How to Enable Text Prediction for a Hardware Keyboard on Windows 10 Windows 10 offers predictive text, just like Android and iPhone. Microsoft calls this “text suggestions.” It’s part of Windows 10’s touch keyboard, but you can also enable it for hardware keyboards. Suggestions will appear floating over text as you type. This setting is available in Windows 10’s Settings app. To launch it, press Windows+I or open the Start menu and click the gear-shaped Settings icon. Click the “Devices” icon in the Settings window. Click “Typing” in the sidebar. Scroll down to the “Hardware keyboard” section and enable the “Show text suggestions as I type” option.   Read the remaining 9 paragraphs https://buff.ly/2SwQIMJ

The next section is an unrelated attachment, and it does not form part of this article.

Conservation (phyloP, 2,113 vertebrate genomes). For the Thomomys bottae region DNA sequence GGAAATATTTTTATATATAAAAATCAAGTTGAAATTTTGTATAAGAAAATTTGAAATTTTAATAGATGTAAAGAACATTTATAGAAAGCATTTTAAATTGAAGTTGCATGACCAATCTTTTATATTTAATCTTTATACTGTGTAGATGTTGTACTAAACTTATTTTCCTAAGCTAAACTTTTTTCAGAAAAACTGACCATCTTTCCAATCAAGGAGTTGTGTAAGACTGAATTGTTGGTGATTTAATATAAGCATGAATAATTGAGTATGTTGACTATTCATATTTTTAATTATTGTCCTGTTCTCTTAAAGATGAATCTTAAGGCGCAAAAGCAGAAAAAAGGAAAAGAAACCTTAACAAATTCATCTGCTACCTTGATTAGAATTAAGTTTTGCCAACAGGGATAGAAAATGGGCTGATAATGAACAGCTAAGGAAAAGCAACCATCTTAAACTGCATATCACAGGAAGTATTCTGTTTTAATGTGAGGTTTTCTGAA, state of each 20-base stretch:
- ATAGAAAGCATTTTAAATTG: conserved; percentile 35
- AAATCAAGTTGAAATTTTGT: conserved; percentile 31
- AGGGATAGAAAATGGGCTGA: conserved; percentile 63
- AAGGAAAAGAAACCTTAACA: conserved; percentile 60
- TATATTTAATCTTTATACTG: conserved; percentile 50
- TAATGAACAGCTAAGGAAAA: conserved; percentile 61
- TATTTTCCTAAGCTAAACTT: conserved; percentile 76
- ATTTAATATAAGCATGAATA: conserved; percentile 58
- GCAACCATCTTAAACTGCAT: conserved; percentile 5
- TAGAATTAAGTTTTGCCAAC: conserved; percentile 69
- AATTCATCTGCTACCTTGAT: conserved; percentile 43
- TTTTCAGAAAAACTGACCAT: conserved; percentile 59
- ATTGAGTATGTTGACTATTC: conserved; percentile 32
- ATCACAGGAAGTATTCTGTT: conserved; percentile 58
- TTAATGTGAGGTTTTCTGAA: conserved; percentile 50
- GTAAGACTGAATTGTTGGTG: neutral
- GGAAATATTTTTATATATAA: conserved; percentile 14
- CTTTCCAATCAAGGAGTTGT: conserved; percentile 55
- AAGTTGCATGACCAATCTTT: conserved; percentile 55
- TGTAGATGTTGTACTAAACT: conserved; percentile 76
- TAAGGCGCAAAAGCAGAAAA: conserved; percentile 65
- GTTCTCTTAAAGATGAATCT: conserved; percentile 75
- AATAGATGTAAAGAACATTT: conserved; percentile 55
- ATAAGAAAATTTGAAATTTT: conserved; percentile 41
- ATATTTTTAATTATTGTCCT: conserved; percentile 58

How to Use the look Command on Linux Fatmawati Achmad Zaenuri/Shutterstock The Linux look command races through a file and lists all the lines that begin with a particular word or phrase. But watch out! It behaves differently on different Linux distributions. This tutorial will show you how to use it. Ubuntu’s look Command Behaves Differently For a simple, but useful, command, look certainly gave me the runaround when I was researching this article. There were two problems: compatibility and documentation. This article was checked using Ubuntu, Fedora, and Manjaro. look was bundled with each of those distributions, which was great. The problem was the behavior wasn’t the same across all three. The Ubuntu version was very different. According to the Ubuntu Manpages, the behavior should be the same. I eventually figured it out. look traditionally uses a binary search, while Ubuntu look uses a linear search. The online Ubuntu man pages for Bionic Beaver (18.04), Cosmic Cuttlefish (18.10), and Disco Dingo (19.04) all say the Ubuntu version uses a binary search, which is not the case. If we take a look at the local Ubuntu man page, we see it clearly states their look uses a linear search. There is a command-line option to force it to use a binary search. Neither of the versions in the other distributions has an option to choose between search methods. man look Scrolling down through the man page, we see the section that describes this version of  look using a linear instead of binary search. The moral of the story is to check the local man pages first. Linear Search versus Binary Search Read the remaining 52 paragraphs https://buff.ly/2SF6aqt